By Diarmaid MacCulloch
Hardcover, 1184 pages
List price: $40.00
In that most personal of realms, human sexuality, the late seventeenth century witnessed great shifts in the way in which masculinity and femininity were understood, and much remains mysterious about the reasons for this change. Gender roles became more rigidly divided. Most choices still favoured men: so where once women had been regarded as uncontrollable and lustful like fallen Eve, now they were increasingly regarded as naturally frail and passive, in need of male protection.
Most surprising of all was a new phenomenon in both Amsterdam and London: from the 1690s, both hosted a male homosexual public sub-culture, braving official hostility and developing a social network of bars and clubs. 'Lesbians' were so named in the early eighteenth century, a century and more before the invention of the word 'homosexual', but the activities of women did not excite so much public emotion as those of men, and it was the new visibility of gay men which provoked periodic purges and moral panics in both cities -- no wonder the Societies for the Reformation of Manners were such urgent causes.
None of these developments owed much to existing Christian ethical teaching: Christianity was going to have to engage in new thinking for a new society which constructed its own priorities with an increasing lack of respect for Christian tradition. Even patterns of churchgoing were affected. It was in Dutch and Anglophone Protestantism during the seventeenth century that there developed one of the distinctive features of modern Western religion: Christianity was becoming an activity in which more women than men participated. The spectacular growth of female religious communities like the Ursulines in Counter-Reformation Catholicism was one symptom, but in Protestantism there was a different and more fundamental phenomenon: in various settings, church attendance was becoming skewed, and congregations were beginning to contain more women than men.
Once more, this was a matter of personal choice, and hence first perceptible where voluntary religion was possible. Studies of the far north of the United Provinces in the early seventeenth century, the province of Friesland, where so many people had opted to join radical groups like the Mennonites, already show an imbalance in membership between men and women, even for the official Church. In the English civil wars of the 1640s when the coercive structures of the established Church collapsed, membership lists of the growing number of voluntary churches -- Independents, Baptists, Quakers and the like -- often reveal women outnumbering men by two to one. At much the same time the other side of the Atlantic, the authorities in the established Congregational Church of Massachusetts also began to notice the phenomenon of gender-skewed church attendance.
It is likely that a disproportionate number of women joined the English voluntary congregations because they had more room to assert themselves than in the established Church. This assertion was at its greatest among new radical groups such as the early Quakers: in the 1650s, Quaker women could enjoy prophetic roles reminiscent of those in the early days of some radical groups in the 1520s and 1530s, and just as in sixteenth-century radicalism, the male leadership of the Quakers over subsequent decades steadily moved to restrict women's activism. By the early eighteenth century, the appeal of the Quakers to women may have changed because the ethos of the Quakers changed: the quiet waiting on the Lord which now characterized the worship of the Friends resonated with a traditional and predominantly female form of spirituality. The collegia pietatis of Pietism developed a spirituality which likewise emphasized an inner encounter with the divine, although in this case, the devotional group took its place alongside Lutheran public worship. It is interesting that these Pietists were among the few people to take an interest in the writings of women activists from the earliest days of the Lutheran Reformation, like those of an outspoken noblewoman of the 1520s and 1530s then otherwise long forgotten, Argula von Grumbach.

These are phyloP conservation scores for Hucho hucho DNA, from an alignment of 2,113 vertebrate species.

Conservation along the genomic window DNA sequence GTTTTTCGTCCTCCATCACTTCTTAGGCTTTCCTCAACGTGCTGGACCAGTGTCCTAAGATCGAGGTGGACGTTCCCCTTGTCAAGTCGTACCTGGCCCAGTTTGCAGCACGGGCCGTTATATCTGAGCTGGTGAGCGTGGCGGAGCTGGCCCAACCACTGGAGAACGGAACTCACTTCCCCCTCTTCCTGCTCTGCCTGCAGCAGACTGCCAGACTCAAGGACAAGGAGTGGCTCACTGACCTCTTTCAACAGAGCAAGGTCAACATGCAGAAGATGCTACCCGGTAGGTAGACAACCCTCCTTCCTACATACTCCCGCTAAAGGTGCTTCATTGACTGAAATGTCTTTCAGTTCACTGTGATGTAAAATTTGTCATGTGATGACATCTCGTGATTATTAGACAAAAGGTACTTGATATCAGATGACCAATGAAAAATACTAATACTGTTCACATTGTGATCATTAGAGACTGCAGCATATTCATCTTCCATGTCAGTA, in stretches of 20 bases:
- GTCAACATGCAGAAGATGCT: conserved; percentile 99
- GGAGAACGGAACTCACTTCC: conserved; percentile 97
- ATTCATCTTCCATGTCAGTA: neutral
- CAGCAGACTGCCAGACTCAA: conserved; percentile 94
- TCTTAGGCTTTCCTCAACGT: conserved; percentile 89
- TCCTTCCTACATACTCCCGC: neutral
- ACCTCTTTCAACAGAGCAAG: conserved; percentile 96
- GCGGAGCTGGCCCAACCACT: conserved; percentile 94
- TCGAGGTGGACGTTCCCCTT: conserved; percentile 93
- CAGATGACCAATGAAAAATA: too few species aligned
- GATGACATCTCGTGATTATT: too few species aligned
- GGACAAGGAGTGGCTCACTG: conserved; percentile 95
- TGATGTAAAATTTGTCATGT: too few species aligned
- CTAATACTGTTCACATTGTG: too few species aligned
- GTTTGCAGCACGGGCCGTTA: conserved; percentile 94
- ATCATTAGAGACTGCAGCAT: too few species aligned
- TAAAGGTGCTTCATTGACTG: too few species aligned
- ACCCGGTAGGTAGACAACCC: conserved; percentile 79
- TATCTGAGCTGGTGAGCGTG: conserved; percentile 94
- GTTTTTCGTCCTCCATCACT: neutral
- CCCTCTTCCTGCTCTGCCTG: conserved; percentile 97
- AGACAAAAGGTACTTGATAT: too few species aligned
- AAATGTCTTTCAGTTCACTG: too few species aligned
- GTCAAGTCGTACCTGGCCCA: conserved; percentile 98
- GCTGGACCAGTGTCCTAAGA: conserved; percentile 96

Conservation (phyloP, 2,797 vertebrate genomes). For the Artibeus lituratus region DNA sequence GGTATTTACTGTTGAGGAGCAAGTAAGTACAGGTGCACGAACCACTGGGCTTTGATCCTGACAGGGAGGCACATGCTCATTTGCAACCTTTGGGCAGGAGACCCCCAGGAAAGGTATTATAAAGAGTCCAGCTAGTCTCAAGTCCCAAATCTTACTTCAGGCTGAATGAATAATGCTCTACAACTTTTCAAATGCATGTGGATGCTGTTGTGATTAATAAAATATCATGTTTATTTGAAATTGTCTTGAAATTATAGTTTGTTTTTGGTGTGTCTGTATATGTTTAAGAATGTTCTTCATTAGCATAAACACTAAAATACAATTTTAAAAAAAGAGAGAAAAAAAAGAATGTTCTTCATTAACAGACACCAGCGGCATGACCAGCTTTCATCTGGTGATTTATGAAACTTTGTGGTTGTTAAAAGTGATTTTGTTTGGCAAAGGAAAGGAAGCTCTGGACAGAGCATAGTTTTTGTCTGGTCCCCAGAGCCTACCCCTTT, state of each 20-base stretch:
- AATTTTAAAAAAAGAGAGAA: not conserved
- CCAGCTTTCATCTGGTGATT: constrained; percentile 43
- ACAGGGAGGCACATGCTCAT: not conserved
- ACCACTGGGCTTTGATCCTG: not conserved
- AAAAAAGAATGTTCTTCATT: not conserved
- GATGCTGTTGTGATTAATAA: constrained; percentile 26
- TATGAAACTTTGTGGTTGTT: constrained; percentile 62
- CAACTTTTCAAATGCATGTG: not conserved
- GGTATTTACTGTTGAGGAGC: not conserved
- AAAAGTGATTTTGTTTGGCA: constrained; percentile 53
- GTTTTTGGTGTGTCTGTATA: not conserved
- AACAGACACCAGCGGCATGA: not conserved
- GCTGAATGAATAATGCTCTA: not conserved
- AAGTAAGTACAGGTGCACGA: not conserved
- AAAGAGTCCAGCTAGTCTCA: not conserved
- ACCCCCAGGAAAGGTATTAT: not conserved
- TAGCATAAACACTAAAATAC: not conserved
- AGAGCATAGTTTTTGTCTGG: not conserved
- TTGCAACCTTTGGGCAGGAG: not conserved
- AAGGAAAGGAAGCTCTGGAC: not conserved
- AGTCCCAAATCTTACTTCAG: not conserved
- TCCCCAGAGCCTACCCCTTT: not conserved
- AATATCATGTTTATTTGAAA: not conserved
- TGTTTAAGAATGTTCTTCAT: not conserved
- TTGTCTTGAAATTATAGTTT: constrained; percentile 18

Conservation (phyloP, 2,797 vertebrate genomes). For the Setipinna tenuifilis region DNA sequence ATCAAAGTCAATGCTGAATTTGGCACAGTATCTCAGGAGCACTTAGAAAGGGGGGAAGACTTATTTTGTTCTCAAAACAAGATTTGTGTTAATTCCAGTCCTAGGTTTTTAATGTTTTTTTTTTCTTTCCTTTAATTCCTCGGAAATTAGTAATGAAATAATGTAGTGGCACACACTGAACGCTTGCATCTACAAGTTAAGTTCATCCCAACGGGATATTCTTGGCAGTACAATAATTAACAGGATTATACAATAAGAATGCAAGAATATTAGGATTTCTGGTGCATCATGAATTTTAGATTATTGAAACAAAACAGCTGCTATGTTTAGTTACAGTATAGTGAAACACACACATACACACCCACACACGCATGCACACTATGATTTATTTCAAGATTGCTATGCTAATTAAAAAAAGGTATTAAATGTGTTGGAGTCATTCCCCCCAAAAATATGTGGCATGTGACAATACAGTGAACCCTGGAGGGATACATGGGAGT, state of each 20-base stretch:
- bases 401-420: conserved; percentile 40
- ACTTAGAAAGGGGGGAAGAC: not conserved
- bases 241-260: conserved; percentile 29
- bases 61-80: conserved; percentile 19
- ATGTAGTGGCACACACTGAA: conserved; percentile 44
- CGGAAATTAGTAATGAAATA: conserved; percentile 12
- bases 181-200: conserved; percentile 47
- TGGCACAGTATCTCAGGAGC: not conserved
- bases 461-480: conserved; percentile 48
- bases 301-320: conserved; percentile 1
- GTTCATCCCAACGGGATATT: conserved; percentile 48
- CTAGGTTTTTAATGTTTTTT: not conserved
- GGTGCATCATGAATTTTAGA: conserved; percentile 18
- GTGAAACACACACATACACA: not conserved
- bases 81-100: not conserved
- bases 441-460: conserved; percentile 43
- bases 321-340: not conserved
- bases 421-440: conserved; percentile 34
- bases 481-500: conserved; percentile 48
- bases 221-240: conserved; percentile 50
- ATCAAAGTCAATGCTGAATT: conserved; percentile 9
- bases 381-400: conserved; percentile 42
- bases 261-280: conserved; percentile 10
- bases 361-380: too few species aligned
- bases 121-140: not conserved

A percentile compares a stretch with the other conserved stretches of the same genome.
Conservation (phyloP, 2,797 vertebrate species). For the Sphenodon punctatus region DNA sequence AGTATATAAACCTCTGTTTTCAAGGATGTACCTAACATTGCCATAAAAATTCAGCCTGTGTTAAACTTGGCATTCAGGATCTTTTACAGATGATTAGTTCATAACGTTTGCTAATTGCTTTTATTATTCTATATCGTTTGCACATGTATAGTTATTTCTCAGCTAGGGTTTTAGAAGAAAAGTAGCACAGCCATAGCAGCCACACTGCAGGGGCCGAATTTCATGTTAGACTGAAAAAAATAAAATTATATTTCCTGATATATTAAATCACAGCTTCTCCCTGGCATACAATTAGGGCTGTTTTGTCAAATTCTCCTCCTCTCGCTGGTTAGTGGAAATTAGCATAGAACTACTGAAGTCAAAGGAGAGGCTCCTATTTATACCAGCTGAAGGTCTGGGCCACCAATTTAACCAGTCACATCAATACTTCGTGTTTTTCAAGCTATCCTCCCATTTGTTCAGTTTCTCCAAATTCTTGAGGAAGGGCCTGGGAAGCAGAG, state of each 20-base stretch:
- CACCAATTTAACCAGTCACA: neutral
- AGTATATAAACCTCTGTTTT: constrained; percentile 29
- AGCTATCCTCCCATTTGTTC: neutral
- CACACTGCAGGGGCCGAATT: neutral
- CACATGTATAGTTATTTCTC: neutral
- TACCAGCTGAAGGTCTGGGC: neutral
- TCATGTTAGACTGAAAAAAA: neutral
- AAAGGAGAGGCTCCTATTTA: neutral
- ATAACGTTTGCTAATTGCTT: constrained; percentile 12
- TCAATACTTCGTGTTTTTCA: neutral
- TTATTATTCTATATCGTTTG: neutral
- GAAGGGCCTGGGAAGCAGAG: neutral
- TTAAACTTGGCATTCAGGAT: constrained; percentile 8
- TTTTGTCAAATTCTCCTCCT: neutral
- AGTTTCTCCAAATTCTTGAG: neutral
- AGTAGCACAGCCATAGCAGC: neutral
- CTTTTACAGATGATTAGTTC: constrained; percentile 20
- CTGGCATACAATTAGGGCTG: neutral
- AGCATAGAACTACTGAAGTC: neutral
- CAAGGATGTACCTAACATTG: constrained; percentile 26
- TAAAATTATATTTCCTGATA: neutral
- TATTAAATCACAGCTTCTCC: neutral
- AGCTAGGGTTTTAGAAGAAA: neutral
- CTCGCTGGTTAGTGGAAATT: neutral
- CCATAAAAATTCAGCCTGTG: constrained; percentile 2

The phenomenon of gender-skewed congregations was already noticed in the late seventeenth century, and it contributed to new Christian reflections on gender. The English clergyman and ethical writer Richard Allestree and the leading Massachusetts minister Cotton Mather agreed in finding women more spiritual than men, who were slaves to passions: 'Devotion is a tender Plant', said Allestree, 'that … requires a supple gentle soil; and therefore the feminine softness and plyableness is very apt and proper for it. … I know there are many Ladies whose Examples are reproaches to the other Sex, that help to fill our Congregations, when Gentlemen desert them'. That Protestant Oxford don even regretted the Reformation's abolition of nunneries. Mather felt that women had a greater moral seriousness than men because of their constant consciousness of death in childbirth. Whether he was right or not, such notions were a striking turnaround from traditional medical talk of humours and a continuous spectrum of gender, or of Augustine of Hippo's disparaging theological comments on women's uncontrolled natures. As women apparently showed themselves more devout than their menfolk (and perhaps more gratifyingly appreciative of the clergy's efforts), the ancient Christian stereotype of women as naturally more disordered than men and more open to Satan's temptations began to look steadily less convincing. That probably contributed to the growing elite distaste for hunting down witches.
Reprinted by arrangement with Viking, a member of Penguin Group (USA) Inc., from Christianity Copyright Diarmaid MacCulloch, 2010